It is necessary to export a pool because of the way ZFS uses the hostid to track the system the zpool was created on. The hostid is generated partly based on your network setup. During the installation in the archiso your network configuration could be different generating a different hostid than the one contained in your new installation. Once the zfs filesystem is exported and then re-imported in the new installation, the hostid is reset. See [http://osdir.com/ml/zfs-discuss/2011-06/msg00227.html Re: Howto zpool import/export automatically? - msg#00227].
+
The other solution is to make sure that there is a hostid in {{ic|/etc/hostid}}, and then regenerate the initramfs image. Which will copy the hostid into the initramfs image.
  
If ZFS complains about "pool may be in use" after every reboot, you should properly export pool as described above, and then rebuild ramdisk in normally booted system:
+
# hostid > /etc/hostid
 +
# mkinitcpio -p linux
  
    # mkinitcpio -p linux
+
Your system should work and reboot properly now.
  
==See also==
+
== See also ==
  
 
* [https://github.com/dajhorn/pkg-zfs/wiki/HOWTO-install-Ubuntu-to-a-Native-ZFS-Root-Filesystem HOWTO install Ubuntu to a Native ZFS Root]
 
* [https://github.com/dajhorn/pkg-zfs/wiki/HOWTO-install-Ubuntu-to-a-Native-ZFS-Root-Filesystem HOWTO install Ubuntu to a Native ZFS Root]
* [http://lildude.co.uk/zfs-cheatsheet ZFS Cheatsheet]
+
* [http://lildude.co.uk/zfs-cheatsheet ZFS cheatsheet]
 +
* [http://www.funtoo.org/wiki/ZFS_Install_Guide Funtoo ZFS install guide]

Revision as of 03:08, 29 October 2013

Template:Article summary start Template:Article summary text Template:Article summary heading Template:Article summary wiki Template:Article summary wiki Template:Article summary end

This article details the steps required to install Arch Linux onto a root ZFS filesystem. This article supplements the Beginners' Guide.

Installing archzfs

Using the archzfs repository is highly recommended for effortless updates.

Warning: The ZFS packages are tied to the kernel version they were built against. This means it will not be possible to perform kernel updates until new packages (or package sources) are released by the ZFS package maintainer.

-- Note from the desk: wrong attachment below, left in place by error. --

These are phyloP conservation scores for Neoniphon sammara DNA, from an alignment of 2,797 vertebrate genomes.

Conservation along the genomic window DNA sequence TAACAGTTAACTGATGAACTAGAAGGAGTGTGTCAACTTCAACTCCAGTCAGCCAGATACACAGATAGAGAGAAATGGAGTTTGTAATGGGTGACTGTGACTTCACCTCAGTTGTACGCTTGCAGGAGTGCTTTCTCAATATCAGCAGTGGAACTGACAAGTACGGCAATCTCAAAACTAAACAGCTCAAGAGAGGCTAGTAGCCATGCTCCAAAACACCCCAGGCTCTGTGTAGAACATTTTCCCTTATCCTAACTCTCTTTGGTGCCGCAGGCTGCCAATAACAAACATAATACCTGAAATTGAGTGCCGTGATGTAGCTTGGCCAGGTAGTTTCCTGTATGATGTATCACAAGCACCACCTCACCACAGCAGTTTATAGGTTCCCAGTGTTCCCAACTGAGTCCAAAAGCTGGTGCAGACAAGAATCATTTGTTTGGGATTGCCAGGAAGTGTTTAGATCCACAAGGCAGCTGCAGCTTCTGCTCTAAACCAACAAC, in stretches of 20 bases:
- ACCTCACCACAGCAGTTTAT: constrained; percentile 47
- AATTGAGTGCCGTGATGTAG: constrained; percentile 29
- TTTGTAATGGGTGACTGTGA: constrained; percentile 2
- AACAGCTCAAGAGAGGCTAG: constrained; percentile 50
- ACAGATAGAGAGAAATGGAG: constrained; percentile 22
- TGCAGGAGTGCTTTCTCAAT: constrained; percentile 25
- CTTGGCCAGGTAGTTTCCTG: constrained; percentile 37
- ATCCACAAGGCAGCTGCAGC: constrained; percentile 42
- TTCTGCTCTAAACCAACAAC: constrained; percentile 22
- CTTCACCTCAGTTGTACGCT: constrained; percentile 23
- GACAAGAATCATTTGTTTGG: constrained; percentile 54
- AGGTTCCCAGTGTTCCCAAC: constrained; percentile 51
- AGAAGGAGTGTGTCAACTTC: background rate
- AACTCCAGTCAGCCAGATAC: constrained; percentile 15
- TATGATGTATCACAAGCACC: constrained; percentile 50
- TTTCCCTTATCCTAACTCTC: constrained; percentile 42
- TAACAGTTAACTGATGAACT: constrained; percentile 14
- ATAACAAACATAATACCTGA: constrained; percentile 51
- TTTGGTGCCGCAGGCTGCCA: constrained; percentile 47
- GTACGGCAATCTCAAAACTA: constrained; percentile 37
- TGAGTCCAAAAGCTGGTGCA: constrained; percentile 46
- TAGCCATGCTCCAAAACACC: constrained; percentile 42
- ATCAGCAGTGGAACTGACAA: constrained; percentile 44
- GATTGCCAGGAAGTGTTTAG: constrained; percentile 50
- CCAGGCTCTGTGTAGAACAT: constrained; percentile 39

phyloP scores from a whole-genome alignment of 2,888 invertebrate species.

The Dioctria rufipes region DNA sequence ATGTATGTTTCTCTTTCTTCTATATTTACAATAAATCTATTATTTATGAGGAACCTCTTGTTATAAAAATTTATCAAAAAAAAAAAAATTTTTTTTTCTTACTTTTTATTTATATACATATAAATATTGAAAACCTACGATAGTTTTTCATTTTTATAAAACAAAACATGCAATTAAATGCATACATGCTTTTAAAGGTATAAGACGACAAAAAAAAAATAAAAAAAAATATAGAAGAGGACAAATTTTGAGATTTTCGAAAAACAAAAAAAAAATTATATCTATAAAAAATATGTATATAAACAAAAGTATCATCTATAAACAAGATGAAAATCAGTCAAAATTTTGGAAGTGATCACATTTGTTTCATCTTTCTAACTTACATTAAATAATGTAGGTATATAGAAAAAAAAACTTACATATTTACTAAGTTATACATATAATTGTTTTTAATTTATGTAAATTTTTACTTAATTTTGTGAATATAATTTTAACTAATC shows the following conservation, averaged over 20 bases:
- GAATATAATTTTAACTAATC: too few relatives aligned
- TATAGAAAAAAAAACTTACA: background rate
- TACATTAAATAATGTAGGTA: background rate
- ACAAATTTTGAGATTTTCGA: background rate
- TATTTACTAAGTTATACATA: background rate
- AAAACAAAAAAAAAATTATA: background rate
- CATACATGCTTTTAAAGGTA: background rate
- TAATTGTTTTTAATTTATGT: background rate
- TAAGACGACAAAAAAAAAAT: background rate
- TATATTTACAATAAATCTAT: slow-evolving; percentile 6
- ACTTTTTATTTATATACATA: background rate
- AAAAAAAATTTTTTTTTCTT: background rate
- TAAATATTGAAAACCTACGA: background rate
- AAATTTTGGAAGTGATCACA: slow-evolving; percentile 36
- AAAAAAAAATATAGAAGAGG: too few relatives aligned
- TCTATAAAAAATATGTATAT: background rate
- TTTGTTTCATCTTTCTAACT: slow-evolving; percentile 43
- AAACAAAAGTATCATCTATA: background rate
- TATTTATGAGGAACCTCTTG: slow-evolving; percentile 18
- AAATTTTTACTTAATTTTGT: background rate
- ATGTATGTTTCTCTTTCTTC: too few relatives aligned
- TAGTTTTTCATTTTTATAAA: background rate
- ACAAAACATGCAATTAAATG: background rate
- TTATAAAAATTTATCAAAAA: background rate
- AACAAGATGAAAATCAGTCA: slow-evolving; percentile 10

Note: This guide uses the unofficial archzfs repository hosted at http://demizerone.com/demz-repo-core. This repository is maintained by Jesus Alvarez and is signed with his PGP key: 0EE7A126.

Embedding archzfs into archiso

See ZFS article.

Using the archzfs repository

Activate the required network connection and then edit /etc/pacman.d/mirrorlist and configure the mirrors for pacman to use. Once that is done, edit /etc/pacman.conf and add the archzfs repository:

[demz-repo-core]
Server = http://demizerone.com/$repo/$arch
Note: You should change the repo name from 'demz-repo-core' to 'demz-repo-archiso' if you are using the standard Arch ISOs to install (did not build your own, above).

Next, add the archzfs maintainer's PGP key to the local trust:

# pacman-key -r 0EE7A126
# pacman-key --lsign-key 0EE7A126

Finally, update the pacman databases and install archzfs:

# pacman -Syy archzfs
Tip: This is also the best time to install your favorite text editor (otherwise nano or vi will have to be used) and the proper partition tools: for UEFI and GPT install dosfstools and gptfdisk.

Partition the destination drive

Review Beginners'_Guide#Prepare_the_storage_drive for information on determining the partition table type to use for ZFS. ZFS supports GPT and MBR partition tables.

ZFS manages its own partitions, so only a basic partition table scheme is required. The partition that will contain the ZFS filesystem should be of the type bf00, or "Solaris Root".

Partition scheme

Here is an example, using MBR, of a basic partition scheme that could be employed for your ZFS root setup:

Part     Size   Type
----     ----   -------------------------
   1     512M   Ext boot partition (8300)
   2     XXXG   Solaris Root (bf00)

Here is an example using GPT. The BIOS boot partition contains the bootloader.

Part     Size   Type
----     ----   -------------------------
   1       2M   BIOS boot partition (ef02)
   1     512M   Ext boot partition (8300)
   2     XXXG   Solaris Root (bf00)

An additional partition may be required depending on your hardware and chosen bootloader. Consult Beginners'_Guide#Install_and_configure_a_bootloader for more info.

Tip: Bootloaders with support for ZFS are described in #Install and configure the bootloader.

Format the destination disk

Format the boot partition as well as any other system partitions. Do not do anything to the Solaris partition nor to the BIOS boot partition. ZFS will manage the first, and your bootloader the second.

Setup the ZFS filesystem

First, make sure the ZFS modules are loaded,

# modprobe zfs

Create the root zpool

# zpool create zroot /dev/disk/by-id/id-to-partition
Warning: Always use id names when working with ZFS, otherwise import errors will occur.

Create necessary filesystems

If so desired, sub-filesystem mount points such as /home and /root can be created with the following commands:

# zfs create zroot/home
# zfs create zroot/root